Chaney, Goodman and Schwerner -- and Trump

The street in New York commemorating the murdered civil rights workers is marred by giant signs that read "Trump Place."
Michael Schwerner, James Chaney and Andrew Goodman.
Michael Schwerner, James Chaney and Andrew Goodman.

Tuesday is the 52nd anniversary of the infamous abduction and murder of three young civil rights workers, James Chaney, Michael Schwerner and Andrew Goodman, in Neshoba County, Mississippi. The idealistic young men were there to register local black citizens to vote during Mississippi Freedom Summer. The attention their murder received provided momentum to the campaign to pass the 1965 Voting Rights Act.

This week also saw federal and state prosecutors finally throw in the towel in their pursuit of any murder indictments against any of the surviving conspirators or perpetrators of the deed, who were KKK members or sympathizers in or out of local law enforcement.

Andrew's wonderful mother, Carolyn Goodman, was a committed activist who dedicated the rest of her life -- she survived her son by 43 years -- to perpetuating his legacy and that of his colleagues, and instilling in subsequent generations of young people a devotion to justice and idealism. She was a neighbor in Manhattan and I knew her well. For the 25th anniversary in 1989 she organized a bus trip to the south and brought young people along to absorb some of the lessons of the past so they could apply them to the future. Afterwards she asked me to help organize some of the tapes, which were to be used for a documentary.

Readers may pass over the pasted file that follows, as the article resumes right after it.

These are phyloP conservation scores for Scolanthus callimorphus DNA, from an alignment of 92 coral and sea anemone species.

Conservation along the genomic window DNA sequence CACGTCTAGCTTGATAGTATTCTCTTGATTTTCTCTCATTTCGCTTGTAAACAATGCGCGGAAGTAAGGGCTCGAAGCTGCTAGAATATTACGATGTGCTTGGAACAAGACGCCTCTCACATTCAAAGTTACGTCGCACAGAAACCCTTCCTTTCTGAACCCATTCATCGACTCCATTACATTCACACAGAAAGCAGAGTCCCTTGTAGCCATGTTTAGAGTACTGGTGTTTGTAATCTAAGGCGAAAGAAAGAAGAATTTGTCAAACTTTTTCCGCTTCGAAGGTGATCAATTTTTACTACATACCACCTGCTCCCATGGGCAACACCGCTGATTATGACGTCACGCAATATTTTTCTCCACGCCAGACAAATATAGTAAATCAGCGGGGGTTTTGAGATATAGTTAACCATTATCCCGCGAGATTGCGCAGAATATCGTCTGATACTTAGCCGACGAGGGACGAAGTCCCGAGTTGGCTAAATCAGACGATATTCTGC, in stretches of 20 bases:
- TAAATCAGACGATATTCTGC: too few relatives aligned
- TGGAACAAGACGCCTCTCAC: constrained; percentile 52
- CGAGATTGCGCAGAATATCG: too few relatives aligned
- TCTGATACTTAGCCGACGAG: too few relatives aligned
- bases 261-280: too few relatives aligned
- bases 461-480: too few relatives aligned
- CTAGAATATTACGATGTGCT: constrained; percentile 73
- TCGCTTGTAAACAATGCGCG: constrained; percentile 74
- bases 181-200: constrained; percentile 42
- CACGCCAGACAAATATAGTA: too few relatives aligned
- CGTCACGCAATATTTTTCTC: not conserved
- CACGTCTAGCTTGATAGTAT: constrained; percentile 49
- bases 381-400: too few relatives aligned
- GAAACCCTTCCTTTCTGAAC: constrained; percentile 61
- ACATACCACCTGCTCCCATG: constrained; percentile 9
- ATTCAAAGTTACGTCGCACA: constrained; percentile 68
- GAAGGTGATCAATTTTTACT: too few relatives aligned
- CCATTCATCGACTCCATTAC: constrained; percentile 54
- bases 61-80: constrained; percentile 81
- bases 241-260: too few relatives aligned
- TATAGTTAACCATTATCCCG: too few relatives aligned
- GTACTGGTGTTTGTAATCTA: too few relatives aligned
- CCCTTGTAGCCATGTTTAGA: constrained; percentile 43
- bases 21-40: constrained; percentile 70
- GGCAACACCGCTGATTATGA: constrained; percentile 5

At another point, no doubt as a result of her efforts, an avenue in Manhattan, which runs from 66th street to 70th street one block west of West End Avenue, was renamed Freedom Place, in honor of the three civil rights workers. During a well-attended ceremony, a commemorative plaque was placed in the grass there, near the corner of 70th street.  

Later on came the construction of residential towers on the west side of the street. During the time when Donald Trump had control of the project, large signs saying "Trump Place" went up on the facades, as if it was the name not only of the buildings but of the street itself. He doesn’t own the buildings anymore, but the signs remain.

I think about how Trump was of the same generation as these three men, but how there was a world of difference between their outlook and values. And how his putting his name on their street was typical of his narcissism and sense of entitlement.

Now more than ever, local elected officials love to denigrate Trump. But whenever I ask one of them to try to get the buildings to take the signs down and put an end to this insult, I'm greeted with a shrug of the shoulders.

I wish they would show the commitment and dedication Carolyn did, and do what it takes to get this straightened out.

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